Germs: If we could see them, it would be much easier to avoid catching the flu or a cold. However, since germs are invisible to the naked eye, we look for different forms of protection, especially during flu season when risk of a specific illness runs high.
The Centers for Disease Control and Prevention (CDC) designates flu season during the fall and winter months, with the peak varying in occurrence anywhere from November to March. Generally, if the calendar month contains the letter ‘R’, it’s flu season. The CDC further reports that nearly 200,000 people are hospitalized due to the flu each year, and about 36,000 people die from it.
To help you guard yourself and your family, Dr. Anthony “Jay” Avenido, chair of the Allied Health department at Brown Mackie College – Cincinnati offers advice on how to steer clear of this invisible menace.
“The environment is filled with germs,” says Avenido. “They live on telephones, keyboards, door handles, and gas pumps.” Germs transfer easily, even without direct contact with an infected person. Whenever an infected person handles something, germs transfer to the surface. Once there, the germs can live up to several days. “One person can literally transmit germs to hundreds. As we routinely encounter germs, they find ways into our bodies,” he says.
“We transmit germs in our normal daily contact with people and objects,” says Avenido. “Germs get into our bodies a number of different ways. They enter through the eyes, nose, and mouth. The airway passage serves as a major point of entry for germs. We breathe them in. Even small cuts and scrapes are an open door for germs.”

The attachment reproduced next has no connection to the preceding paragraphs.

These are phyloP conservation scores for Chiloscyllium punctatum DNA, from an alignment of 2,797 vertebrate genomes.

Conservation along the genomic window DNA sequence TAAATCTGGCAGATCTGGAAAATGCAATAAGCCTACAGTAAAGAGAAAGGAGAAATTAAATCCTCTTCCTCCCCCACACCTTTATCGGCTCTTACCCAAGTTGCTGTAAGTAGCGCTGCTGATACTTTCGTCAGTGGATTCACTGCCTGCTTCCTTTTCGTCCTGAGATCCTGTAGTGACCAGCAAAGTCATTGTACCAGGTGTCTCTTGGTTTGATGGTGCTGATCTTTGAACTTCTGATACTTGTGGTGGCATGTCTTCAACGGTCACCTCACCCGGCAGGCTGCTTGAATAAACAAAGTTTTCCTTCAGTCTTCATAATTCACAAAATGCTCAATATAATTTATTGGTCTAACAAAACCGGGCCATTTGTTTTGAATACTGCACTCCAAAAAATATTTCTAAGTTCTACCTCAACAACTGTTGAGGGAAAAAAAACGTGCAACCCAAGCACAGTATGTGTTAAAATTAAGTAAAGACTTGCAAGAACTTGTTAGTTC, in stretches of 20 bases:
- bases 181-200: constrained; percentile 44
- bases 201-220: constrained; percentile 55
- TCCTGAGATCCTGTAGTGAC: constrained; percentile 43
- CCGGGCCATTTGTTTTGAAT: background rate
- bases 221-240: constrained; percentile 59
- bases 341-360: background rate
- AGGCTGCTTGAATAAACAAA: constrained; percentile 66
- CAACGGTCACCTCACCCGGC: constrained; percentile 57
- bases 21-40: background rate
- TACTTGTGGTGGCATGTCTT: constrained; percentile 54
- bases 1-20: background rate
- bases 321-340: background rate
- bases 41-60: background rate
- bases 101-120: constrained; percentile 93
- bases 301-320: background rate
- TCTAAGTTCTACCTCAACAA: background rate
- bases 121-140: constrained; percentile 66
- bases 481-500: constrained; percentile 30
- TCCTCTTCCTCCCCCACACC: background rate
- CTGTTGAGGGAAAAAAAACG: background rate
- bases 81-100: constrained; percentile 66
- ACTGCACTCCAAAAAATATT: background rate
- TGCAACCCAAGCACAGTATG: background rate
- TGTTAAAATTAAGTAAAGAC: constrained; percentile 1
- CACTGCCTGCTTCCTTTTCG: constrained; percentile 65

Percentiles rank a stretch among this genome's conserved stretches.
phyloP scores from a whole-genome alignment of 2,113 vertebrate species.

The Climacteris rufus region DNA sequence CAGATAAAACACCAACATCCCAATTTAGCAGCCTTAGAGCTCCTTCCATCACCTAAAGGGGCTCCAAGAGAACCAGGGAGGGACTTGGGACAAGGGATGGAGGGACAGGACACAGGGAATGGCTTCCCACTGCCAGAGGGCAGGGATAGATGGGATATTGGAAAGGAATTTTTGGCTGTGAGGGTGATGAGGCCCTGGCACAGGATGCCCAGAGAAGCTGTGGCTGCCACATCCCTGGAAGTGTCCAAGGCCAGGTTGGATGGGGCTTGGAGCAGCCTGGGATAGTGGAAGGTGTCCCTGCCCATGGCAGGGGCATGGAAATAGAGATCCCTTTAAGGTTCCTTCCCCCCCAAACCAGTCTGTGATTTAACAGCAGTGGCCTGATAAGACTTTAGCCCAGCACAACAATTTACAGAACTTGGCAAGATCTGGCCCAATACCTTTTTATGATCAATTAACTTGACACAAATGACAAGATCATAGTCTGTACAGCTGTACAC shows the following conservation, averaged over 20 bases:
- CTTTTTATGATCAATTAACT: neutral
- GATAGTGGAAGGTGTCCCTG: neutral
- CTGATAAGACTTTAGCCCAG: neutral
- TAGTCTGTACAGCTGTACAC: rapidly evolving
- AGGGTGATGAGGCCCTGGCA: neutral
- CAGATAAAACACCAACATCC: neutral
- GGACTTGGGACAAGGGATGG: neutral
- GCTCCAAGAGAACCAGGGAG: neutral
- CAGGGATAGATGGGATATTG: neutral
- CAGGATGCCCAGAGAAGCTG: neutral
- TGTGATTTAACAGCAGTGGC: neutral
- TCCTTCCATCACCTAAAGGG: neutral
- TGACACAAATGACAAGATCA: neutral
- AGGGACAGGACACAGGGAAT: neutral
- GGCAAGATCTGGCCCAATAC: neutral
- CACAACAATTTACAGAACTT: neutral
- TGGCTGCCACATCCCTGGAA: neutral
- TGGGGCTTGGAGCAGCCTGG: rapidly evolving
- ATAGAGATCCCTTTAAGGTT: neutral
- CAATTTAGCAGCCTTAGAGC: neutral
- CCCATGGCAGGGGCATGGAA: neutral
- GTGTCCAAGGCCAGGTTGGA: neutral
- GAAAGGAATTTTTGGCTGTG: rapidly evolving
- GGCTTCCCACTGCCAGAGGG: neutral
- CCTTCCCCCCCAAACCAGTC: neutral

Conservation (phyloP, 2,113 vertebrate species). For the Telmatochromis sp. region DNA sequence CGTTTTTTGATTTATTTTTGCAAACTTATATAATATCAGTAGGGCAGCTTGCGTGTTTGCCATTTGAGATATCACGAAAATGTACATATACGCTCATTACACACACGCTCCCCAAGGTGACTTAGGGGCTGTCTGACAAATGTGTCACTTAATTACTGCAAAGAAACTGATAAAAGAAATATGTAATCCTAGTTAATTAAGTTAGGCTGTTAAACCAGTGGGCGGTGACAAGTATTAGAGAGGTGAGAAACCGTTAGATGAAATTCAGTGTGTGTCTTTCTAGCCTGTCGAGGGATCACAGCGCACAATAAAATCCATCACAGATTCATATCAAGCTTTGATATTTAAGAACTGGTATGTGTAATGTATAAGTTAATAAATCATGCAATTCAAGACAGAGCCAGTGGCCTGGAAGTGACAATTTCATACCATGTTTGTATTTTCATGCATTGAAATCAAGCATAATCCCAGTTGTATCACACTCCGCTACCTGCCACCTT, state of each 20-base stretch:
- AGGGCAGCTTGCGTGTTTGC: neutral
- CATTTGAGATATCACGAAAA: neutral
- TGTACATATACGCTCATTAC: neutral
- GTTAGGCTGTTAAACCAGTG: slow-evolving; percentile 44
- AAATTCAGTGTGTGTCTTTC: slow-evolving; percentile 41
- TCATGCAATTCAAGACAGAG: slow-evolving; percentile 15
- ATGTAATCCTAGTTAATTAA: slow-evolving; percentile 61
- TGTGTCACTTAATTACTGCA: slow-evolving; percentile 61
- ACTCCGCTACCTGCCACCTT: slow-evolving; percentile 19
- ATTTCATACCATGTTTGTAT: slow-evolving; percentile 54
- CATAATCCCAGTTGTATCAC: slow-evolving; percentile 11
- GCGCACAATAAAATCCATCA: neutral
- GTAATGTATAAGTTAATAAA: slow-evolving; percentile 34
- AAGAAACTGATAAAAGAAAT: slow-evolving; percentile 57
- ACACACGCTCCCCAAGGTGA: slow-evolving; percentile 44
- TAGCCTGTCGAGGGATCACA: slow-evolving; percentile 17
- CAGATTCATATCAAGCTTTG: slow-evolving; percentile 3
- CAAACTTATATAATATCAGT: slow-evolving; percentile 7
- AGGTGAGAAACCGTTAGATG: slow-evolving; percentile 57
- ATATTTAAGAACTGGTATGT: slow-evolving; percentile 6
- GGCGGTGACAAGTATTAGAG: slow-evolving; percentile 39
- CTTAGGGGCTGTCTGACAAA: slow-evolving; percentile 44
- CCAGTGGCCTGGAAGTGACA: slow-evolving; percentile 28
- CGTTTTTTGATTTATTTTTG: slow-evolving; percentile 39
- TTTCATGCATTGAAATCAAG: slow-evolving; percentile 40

Each time a person coughs or sneezes, respiratory droplets containing germs are expelled from the body. An uncovered sneeze can spread droplets several feet away from the source, putting everyone in the general vicinity at risk. With a little knowledge, you can minimize the spreading of your own germs, and help protect yourself against the germs of others.
“It is important to take precautions against germs,” Avenido advises. “I don’t recommend covering a cough or sneeze with your hand. This may limit the number of germs moving through the air; however, you will now carry them on your hand. You will inevitably touch something and leave germs behind for others. That’s why kids get sick a lot. They touch everything.” Avenido recommends creating a barrier between yourself and others when a sneeze is imminent. You can do this by sneezing into your elbow. The same rule applies for coughing.
Proper hand washing is another good defense against germs. “This is not the time for perfunctory hand washing. Water without soap is not effective,” Avenido says. “The ingredients of the soap help to break down the bacterium. A thorough hand washing includes warm water and soap. Scrub hands, front and back, and in between the fingers for 20 seconds That’s long enough to sing ‘Row, Row, Row, Your Boat’ twice.” Avenido says while washing, use pressure to create friction, which gets the substance of the soap into bacteria. “If you sneeze or cough into your hand, wash ASAP,” he says.”If washing isn’t convenient, use a hand sanitizer that contains alcohol.”
In today’s world, it isn’t practical to stay home from school or work for the duration of a cold. However, it is important to be aware of how sick you are. “Know your symptoms. If you have a fever of 100 degrees or more, you may want to just stay home, especially if you’re experiencing discharge from the nose, or coughing and sneezing frequently,” says Avenido.